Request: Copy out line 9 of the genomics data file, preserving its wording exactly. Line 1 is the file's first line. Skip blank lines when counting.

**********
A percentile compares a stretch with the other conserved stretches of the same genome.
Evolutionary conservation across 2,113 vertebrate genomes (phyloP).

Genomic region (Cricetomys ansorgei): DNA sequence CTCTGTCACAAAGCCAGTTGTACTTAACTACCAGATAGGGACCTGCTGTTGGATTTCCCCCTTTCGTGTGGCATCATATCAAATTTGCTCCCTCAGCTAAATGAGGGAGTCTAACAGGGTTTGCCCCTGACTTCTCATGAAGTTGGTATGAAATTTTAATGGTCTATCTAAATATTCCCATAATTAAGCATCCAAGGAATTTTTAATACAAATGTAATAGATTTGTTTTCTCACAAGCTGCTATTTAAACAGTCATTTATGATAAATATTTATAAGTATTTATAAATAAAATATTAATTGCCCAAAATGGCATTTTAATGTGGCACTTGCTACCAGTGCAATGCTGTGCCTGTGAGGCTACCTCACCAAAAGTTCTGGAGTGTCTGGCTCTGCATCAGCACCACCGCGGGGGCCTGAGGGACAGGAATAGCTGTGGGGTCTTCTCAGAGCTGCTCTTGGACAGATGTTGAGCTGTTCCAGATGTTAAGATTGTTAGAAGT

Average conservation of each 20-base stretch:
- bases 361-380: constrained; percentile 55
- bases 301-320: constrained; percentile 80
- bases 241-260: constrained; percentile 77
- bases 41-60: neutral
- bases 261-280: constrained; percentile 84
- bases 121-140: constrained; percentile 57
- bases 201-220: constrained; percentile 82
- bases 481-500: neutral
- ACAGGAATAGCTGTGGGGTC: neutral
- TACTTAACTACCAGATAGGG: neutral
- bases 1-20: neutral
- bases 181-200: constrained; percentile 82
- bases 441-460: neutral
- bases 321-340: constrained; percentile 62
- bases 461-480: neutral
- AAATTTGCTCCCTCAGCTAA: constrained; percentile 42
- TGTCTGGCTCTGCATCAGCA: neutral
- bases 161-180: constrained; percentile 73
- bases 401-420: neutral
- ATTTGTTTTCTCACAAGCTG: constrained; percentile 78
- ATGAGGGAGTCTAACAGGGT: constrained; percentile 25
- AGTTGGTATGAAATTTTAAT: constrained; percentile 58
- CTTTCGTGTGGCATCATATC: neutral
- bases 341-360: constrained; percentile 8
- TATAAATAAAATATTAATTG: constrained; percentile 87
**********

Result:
- bases 261-280: constrained; percentile 84